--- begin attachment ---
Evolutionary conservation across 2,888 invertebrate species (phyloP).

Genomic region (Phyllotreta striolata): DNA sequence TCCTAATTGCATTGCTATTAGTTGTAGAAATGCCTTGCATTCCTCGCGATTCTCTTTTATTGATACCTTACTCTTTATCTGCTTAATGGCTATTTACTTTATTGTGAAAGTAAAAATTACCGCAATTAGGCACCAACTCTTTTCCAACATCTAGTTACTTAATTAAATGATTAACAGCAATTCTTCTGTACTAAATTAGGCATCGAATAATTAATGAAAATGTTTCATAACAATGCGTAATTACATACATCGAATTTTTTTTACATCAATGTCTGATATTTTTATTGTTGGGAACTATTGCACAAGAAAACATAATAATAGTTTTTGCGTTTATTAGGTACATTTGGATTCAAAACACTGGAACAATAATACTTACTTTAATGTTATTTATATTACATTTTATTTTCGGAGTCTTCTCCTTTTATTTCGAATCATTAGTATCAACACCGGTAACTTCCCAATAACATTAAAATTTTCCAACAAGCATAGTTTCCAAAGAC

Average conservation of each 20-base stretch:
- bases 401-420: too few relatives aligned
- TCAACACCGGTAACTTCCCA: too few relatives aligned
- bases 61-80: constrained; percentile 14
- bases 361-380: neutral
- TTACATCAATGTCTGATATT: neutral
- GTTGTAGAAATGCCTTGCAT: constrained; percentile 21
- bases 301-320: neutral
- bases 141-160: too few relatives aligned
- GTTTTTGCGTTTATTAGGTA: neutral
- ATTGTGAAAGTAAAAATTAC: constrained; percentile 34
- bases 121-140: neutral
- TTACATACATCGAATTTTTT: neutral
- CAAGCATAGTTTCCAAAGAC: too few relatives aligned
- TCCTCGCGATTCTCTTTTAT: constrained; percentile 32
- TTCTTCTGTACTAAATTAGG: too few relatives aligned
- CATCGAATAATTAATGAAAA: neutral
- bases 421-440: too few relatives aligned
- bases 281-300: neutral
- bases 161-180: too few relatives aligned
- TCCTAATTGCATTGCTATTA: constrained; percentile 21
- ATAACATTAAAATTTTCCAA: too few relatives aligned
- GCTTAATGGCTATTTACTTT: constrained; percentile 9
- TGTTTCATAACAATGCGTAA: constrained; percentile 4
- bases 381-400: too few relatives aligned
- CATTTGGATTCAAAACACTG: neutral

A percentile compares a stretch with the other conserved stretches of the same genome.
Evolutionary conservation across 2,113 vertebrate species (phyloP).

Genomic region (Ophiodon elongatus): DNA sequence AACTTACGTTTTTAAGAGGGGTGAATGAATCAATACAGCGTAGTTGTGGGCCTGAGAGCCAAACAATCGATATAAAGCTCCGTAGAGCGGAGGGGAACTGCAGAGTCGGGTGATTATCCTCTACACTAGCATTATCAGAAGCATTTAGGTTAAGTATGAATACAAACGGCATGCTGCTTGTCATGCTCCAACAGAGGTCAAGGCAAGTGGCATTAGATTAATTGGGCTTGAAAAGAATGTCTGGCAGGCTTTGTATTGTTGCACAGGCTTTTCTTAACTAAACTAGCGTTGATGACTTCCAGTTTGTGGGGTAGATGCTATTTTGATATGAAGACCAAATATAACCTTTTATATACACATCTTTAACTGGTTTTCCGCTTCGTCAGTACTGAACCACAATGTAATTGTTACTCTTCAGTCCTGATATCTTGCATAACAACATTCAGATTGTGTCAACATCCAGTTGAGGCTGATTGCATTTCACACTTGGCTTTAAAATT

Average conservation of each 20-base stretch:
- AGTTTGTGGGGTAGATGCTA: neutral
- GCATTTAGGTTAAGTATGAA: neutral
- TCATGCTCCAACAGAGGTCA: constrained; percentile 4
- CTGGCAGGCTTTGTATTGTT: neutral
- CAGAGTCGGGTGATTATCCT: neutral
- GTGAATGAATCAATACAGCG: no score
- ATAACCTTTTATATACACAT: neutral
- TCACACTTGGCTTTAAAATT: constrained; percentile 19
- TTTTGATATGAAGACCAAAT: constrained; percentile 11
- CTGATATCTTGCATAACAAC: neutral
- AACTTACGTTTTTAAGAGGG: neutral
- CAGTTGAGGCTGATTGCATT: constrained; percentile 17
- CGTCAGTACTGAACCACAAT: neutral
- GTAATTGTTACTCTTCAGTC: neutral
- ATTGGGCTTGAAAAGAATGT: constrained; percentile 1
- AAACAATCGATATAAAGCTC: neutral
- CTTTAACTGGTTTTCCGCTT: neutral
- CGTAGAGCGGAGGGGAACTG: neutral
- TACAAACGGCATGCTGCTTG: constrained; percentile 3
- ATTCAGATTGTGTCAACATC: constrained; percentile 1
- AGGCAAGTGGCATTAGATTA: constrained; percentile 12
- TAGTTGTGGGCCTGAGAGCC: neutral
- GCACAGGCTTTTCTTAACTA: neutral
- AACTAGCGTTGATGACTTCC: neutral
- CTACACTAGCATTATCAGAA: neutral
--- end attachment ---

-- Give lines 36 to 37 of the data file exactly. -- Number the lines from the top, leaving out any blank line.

- CTGGCAGGCTTTGTATTGTT: neutral
- CAGAGTCGGGTGATTATCCT: neutral